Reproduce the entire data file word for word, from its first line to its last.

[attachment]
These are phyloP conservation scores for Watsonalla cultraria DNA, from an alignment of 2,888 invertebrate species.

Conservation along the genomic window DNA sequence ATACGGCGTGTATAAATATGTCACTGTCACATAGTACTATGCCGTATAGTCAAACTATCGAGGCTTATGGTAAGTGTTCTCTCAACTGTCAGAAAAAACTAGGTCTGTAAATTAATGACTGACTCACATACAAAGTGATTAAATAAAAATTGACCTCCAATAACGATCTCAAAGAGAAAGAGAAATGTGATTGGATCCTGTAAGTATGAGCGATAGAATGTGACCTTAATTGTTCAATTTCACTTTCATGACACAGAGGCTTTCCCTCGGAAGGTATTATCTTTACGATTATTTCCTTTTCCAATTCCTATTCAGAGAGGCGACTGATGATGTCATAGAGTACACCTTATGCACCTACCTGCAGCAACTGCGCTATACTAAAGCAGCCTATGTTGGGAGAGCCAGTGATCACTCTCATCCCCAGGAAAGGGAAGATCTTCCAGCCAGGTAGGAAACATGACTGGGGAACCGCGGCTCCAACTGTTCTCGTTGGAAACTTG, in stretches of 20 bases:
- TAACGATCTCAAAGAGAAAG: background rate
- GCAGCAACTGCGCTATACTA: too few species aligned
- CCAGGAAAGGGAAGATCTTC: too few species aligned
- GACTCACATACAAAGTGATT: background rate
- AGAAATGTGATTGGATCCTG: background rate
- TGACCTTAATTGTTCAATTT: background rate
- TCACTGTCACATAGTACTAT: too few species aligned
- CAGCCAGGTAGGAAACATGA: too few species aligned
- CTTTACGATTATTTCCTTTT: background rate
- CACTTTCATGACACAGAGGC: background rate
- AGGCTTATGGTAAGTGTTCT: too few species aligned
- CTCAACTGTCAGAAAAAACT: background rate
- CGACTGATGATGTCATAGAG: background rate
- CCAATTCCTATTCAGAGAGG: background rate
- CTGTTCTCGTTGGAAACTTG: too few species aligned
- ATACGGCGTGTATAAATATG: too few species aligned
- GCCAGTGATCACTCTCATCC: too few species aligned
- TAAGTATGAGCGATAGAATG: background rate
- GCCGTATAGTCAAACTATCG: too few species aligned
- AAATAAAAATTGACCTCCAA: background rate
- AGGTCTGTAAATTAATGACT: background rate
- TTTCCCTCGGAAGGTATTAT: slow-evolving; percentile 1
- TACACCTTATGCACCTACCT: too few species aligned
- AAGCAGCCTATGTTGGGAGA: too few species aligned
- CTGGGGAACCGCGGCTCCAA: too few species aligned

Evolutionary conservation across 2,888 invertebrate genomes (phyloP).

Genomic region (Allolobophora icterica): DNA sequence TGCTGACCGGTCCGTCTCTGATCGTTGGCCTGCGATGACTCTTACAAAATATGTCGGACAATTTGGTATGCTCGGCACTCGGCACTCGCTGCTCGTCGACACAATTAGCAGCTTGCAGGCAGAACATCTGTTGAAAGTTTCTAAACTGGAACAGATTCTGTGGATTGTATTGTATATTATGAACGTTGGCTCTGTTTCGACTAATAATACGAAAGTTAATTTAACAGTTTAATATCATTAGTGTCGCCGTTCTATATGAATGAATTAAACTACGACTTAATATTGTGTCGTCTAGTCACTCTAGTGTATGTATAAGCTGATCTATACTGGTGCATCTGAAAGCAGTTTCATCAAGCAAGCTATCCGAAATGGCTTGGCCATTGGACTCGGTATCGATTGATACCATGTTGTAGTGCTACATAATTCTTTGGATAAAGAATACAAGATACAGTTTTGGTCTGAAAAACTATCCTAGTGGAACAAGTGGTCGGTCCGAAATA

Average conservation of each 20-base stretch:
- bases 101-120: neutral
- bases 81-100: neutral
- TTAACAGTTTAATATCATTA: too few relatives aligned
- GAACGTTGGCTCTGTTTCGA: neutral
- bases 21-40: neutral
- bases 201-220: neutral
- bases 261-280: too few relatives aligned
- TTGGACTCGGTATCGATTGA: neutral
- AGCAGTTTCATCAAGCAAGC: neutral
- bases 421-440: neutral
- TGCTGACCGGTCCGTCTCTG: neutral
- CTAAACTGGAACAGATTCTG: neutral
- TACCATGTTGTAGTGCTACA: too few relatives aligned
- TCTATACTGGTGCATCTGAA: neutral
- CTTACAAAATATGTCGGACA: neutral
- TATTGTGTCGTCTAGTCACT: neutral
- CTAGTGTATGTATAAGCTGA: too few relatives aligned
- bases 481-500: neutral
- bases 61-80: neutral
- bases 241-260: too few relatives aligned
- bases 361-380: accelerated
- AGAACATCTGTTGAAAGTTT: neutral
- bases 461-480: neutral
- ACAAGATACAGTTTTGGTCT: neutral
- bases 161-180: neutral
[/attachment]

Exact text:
These are phyloP conservation scores for Watsonalla cultraria DNA, from an alignment of 2,888 invertebrate species.

Conservation along the genomic window DNA sequence ATACGGCGTGTATAAATATGTCACTGTCACATAGTACTATGCCGTATAGTCAAACTATCGAGGCTTATGGTAAGTGTTCTCTCAACTGTCAGAAAAAACTAGGTCTGTAAATTAATGACTGACTCACATACAAAGTGATTAAATAAAAATTGACCTCCAATAACGATCTCAAAGAGAAAGAGAAATGTGATTGGATCCTGTAAGTATGAGCGATAGAATGTGACCTTAATTGTTCAATTTCACTTTCATGACACAGAGGCTTTCCCTCGGAAGGTATTATCTTTACGATTATTTCCTTTTCCAATTCCTATTCAGAGAGGCGACTGATGATGTCATAGAGTACACCTTATGCACCTACCTGCAGCAACTGCGCTATACTAAAGCAGCCTATGTTGGGAGAGCCAGTGATCACTCTCATCCCCAGGAAAGGGAAGATCTTCCAGCCAGGTAGGAAACATGACTGGGGAACCGCGGCTCCAACTGTTCTCGTTGGAAACTTG, in stretches of 20 bases:
- TAACGATCTCAAAGAGAAAG: background rate
- GCAGCAACTGCGCTATACTA: too few species aligned
- CCAGGAAAGGGAAGATCTTC: too few species aligned
- GACTCACATACAAAGTGATT: background rate
- AGAAATGTGATTGGATCCTG: background rate
- TGACCTTAATTGTTCAATTT: background rate
- TCACTGTCACATAGTACTAT: too few species aligned
- CAGCCAGGTAGGAAACATGA: too few species aligned
- CTTTACGATTATTTCCTTTT: background rate
- CACTTTCATGACACAGAGGC: background rate
- AGGCTTATGGTAAGTGTTCT: too few species aligned
- CTCAACTGTCAGAAAAAACT: background rate
- CGACTGATGATGTCATAGAG: background rate
- CCAATTCCTATTCAGAGAGG: background rate
- CTGTTCTCGTTGGAAACTTG: too few species aligned
- ATACGGCGTGTATAAATATG: too few species aligned
- GCCAGTGATCACTCTCATCC: too few species aligned
- TAAGTATGAGCGATAGAATG: background rate
- GCCGTATAGTCAAACTATCG: too few species aligned
- AAATAAAAATTGACCTCCAA: background rate
- AGGTCTGTAAATTAATGACT: background rate
- TTTCCCTCGGAAGGTATTAT: slow-evolving; percentile 1
- TACACCTTATGCACCTACCT: too few species aligned
- AAGCAGCCTATGTTGGGAGA: too few species aligned
- CTGGGGAACCGCGGCTCCAA: too few species aligned

Evolutionary conservation across 2,888 invertebrate genomes (phyloP).

Genomic region (Allolobophora icterica): DNA sequence TGCTGACCGGTCCGTCTCTGATCGTTGGCCTGCGATGACTCTTACAAAATATGTCGGACAATTTGGTATGCTCGGCACTCGGCACTCGCTGCTCGTCGACACAATTAGCAGCTTGCAGGCAGAACATCTGTTGAAAGTTTCTAAACTGGAACAGATTCTGTGGATTGTATTGTATATTATGAACGTTGGCTCTGTTTCGACTAATAATACGAAAGTTAATTTAACAGTTTAATATCATTAGTGTCGCCGTTCTATATGAATGAATTAAACTACGACTTAATATTGTGTCGTCTAGTCACTCTAGTGTATGTATAAGCTGATCTATACTGGTGCATCTGAAAGCAGTTTCATCAAGCAAGCTATCCGAAATGGCTTGGCCATTGGACTCGGTATCGATTGATACCATGTTGTAGTGCTACATAATTCTTTGGATAAAGAATACAAGATACAGTTTTGGTCTGAAAAACTATCCTAGTGGAACAAGTGGTCGGTCCGAAATA

Average conservation of each 20-base stretch:
- bases 101-120: neutral
- bases 81-100: neutral
- TTAACAGTTTAATATCATTA: too few relatives aligned
- GAACGTTGGCTCTGTTTCGA: neutral
- bases 21-40: neutral
- bases 201-220: neutral
- bases 261-280: too few relatives aligned
- TTGGACTCGGTATCGATTGA: neutral
- AGCAGTTTCATCAAGCAAGC: neutral
- bases 421-440: neutral
- TGCTGACCGGTCCGTCTCTG: neutral
- CTAAACTGGAACAGATTCTG: neutral
- TACCATGTTGTAGTGCTACA: too few relatives aligned
- TCTATACTGGTGCATCTGAA: neutral
- CTTACAAAATATGTCGGACA: neutral
- TATTGTGTCGTCTAGTCACT: neutral
- CTAGTGTATGTATAAGCTGA: too few relatives aligned
- bases 481-500: neutral
- bases 61-80: neutral
- bases 241-260: too few relatives aligned
- bases 361-380: accelerated
- AGAACATCTGTTGAAAGTTT: neutral
- bases 461-480: neutral
- ACAAGATACAGTTTTGGTCT: neutral
- bases 161-180: neutral